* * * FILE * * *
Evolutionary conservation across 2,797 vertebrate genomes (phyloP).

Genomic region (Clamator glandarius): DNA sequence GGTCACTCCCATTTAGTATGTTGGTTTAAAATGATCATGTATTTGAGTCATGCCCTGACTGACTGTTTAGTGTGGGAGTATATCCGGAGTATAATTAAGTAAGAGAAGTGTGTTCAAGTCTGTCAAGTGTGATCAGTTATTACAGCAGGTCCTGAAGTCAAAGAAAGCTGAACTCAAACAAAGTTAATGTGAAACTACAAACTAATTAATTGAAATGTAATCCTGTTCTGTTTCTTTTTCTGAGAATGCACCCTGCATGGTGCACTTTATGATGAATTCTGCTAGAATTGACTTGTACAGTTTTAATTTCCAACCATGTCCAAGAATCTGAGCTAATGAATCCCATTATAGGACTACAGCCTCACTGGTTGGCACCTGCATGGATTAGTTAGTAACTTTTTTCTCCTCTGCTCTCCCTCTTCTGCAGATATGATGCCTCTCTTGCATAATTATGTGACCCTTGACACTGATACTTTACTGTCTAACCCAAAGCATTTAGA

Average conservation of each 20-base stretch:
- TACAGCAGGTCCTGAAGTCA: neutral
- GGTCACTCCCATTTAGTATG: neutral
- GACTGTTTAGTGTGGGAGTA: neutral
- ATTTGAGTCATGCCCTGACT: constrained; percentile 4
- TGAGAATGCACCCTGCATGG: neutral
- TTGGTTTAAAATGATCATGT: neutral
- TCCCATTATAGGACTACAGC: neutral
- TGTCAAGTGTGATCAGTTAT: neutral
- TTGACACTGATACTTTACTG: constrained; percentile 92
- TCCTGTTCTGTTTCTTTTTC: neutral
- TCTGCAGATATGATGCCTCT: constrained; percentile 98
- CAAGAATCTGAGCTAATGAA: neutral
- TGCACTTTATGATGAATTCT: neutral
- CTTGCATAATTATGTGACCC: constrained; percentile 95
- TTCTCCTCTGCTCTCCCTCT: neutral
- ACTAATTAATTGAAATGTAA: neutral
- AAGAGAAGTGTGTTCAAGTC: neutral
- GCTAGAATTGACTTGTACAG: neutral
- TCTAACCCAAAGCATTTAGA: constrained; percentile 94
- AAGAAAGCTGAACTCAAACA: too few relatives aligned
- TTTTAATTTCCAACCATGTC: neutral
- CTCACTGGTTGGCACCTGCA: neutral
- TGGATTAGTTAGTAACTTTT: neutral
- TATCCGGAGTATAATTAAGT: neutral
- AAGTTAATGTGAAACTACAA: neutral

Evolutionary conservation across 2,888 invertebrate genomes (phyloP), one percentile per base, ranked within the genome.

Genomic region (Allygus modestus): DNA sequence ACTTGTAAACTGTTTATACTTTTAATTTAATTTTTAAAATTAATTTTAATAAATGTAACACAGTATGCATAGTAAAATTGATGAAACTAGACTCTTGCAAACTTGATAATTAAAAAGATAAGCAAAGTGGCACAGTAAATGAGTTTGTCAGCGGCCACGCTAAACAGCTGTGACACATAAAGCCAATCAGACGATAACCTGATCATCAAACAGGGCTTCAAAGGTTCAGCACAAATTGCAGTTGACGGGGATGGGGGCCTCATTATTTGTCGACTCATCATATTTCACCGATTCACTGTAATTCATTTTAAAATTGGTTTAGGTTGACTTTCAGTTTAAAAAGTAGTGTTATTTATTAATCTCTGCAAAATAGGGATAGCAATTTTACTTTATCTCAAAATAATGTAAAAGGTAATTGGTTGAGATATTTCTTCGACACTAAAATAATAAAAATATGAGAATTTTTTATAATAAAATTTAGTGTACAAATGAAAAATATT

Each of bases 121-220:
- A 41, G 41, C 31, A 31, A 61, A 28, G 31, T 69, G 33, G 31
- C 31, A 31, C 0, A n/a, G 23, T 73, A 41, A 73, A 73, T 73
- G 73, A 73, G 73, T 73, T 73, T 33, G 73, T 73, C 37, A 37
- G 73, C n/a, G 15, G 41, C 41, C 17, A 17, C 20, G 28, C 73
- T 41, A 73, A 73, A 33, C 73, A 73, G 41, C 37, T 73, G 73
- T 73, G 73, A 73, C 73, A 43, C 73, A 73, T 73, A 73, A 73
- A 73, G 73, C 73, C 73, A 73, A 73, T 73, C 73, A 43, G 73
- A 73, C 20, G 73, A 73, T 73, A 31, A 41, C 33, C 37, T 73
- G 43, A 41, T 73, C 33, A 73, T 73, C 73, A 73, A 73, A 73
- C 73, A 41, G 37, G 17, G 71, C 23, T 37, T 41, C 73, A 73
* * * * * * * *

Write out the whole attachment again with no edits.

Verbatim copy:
Evolutionary conservation across 2,797 vertebrate genomes (phyloP).

Genomic region (Clamator glandarius): DNA sequence GGTCACTCCCATTTAGTATGTTGGTTTAAAATGATCATGTATTTGAGTCATGCCCTGACTGACTGTTTAGTGTGGGAGTATATCCGGAGTATAATTAAGTAAGAGAAGTGTGTTCAAGTCTGTCAAGTGTGATCAGTTATTACAGCAGGTCCTGAAGTCAAAGAAAGCTGAACTCAAACAAAGTTAATGTGAAACTACAAACTAATTAATTGAAATGTAATCCTGTTCTGTTTCTTTTTCTGAGAATGCACCCTGCATGGTGCACTTTATGATGAATTCTGCTAGAATTGACTTGTACAGTTTTAATTTCCAACCATGTCCAAGAATCTGAGCTAATGAATCCCATTATAGGACTACAGCCTCACTGGTTGGCACCTGCATGGATTAGTTAGTAACTTTTTTCTCCTCTGCTCTCCCTCTTCTGCAGATATGATGCCTCTCTTGCATAATTATGTGACCCTTGACACTGATACTTTACTGTCTAACCCAAAGCATTTAGA

Average conservation of each 20-base stretch:
- TACAGCAGGTCCTGAAGTCA: neutral
- GGTCACTCCCATTTAGTATG: neutral
- GACTGTTTAGTGTGGGAGTA: neutral
- ATTTGAGTCATGCCCTGACT: constrained; percentile 4
- TGAGAATGCACCCTGCATGG: neutral
- TTGGTTTAAAATGATCATGT: neutral
- TCCCATTATAGGACTACAGC: neutral
- TGTCAAGTGTGATCAGTTAT: neutral
- TTGACACTGATACTTTACTG: constrained; percentile 92
- TCCTGTTCTGTTTCTTTTTC: neutral
- TCTGCAGATATGATGCCTCT: constrained; percentile 98
- CAAGAATCTGAGCTAATGAA: neutral
- TGCACTTTATGATGAATTCT: neutral
- CTTGCATAATTATGTGACCC: constrained; percentile 95
- TTCTCCTCTGCTCTCCCTCT: neutral
- ACTAATTAATTGAAATGTAA: neutral
- AAGAGAAGTGTGTTCAAGTC: neutral
- GCTAGAATTGACTTGTACAG: neutral
- TCTAACCCAAAGCATTTAGA: constrained; percentile 94
- AAGAAAGCTGAACTCAAACA: too few relatives aligned
- TTTTAATTTCCAACCATGTC: neutral
- CTCACTGGTTGGCACCTGCA: neutral
- TGGATTAGTTAGTAACTTTT: neutral
- TATCCGGAGTATAATTAAGT: neutral
- AAGTTAATGTGAAACTACAA: neutral

Evolutionary conservation across 2,888 invertebrate genomes (phyloP), one percentile per base, ranked within the genome.

Genomic region (Allygus modestus): DNA sequence ACTTGTAAACTGTTTATACTTTTAATTTAATTTTTAAAATTAATTTTAATAAATGTAACACAGTATGCATAGTAAAATTGATGAAACTAGACTCTTGCAAACTTGATAATTAAAAAGATAAGCAAAGTGGCACAGTAAATGAGTTTGTCAGCGGCCACGCTAAACAGCTGTGACACATAAAGCCAATCAGACGATAACCTGATCATCAAACAGGGCTTCAAAGGTTCAGCACAAATTGCAGTTGACGGGGATGGGGGCCTCATTATTTGTCGACTCATCATATTTCACCGATTCACTGTAATTCATTTTAAAATTGGTTTAGGTTGACTTTCAGTTTAAAAAGTAGTGTTATTTATTAATCTCTGCAAAATAGGGATAGCAATTTTACTTTATCTCAAAATAATGTAAAAGGTAATTGGTTGAGATATTTCTTCGACACTAAAATAATAAAAATATGAGAATTTTTTATAATAAAATTTAGTGTACAAATGAAAAATATT

Each of bases 121-220:
- A 41, G 41, C 31, A 31, A 61, A 28, G 31, T 69, G 33, G 31
- C 31, A 31, C 0, A n/a, G 23, T 73, A 41, A 73, A 73, T 73
- G 73, A 73, G 73, T 73, T 73, T 33, G 73, T 73, C 37, A 37
- G 73, C n/a, G 15, G 41, C 41, C 17, A 17, C 20, G 28, C 73
- T 41, A 73, A 73, A 33, C 73, A 73, G 41, C 37, T 73, G 73
- T 73, G 73, A 73, C 73, A 43, C 73, A 73, T 73, A 73, A 73
- A 73, G 73, C 73, C 73, A 73, A 73, T 73, C 73, A 43, G 73
- A 73, C 20, G 73, A 73, T 73, A 31, A 41, C 33, C 37, T 73
- G 43, A 41, T 73, C 33, A 73, T 73, C 73, A 73, A 73, A 73
- C 73, A 41, G 37, G 17, G 71, C 23, T 37, T 41, C 73, A 73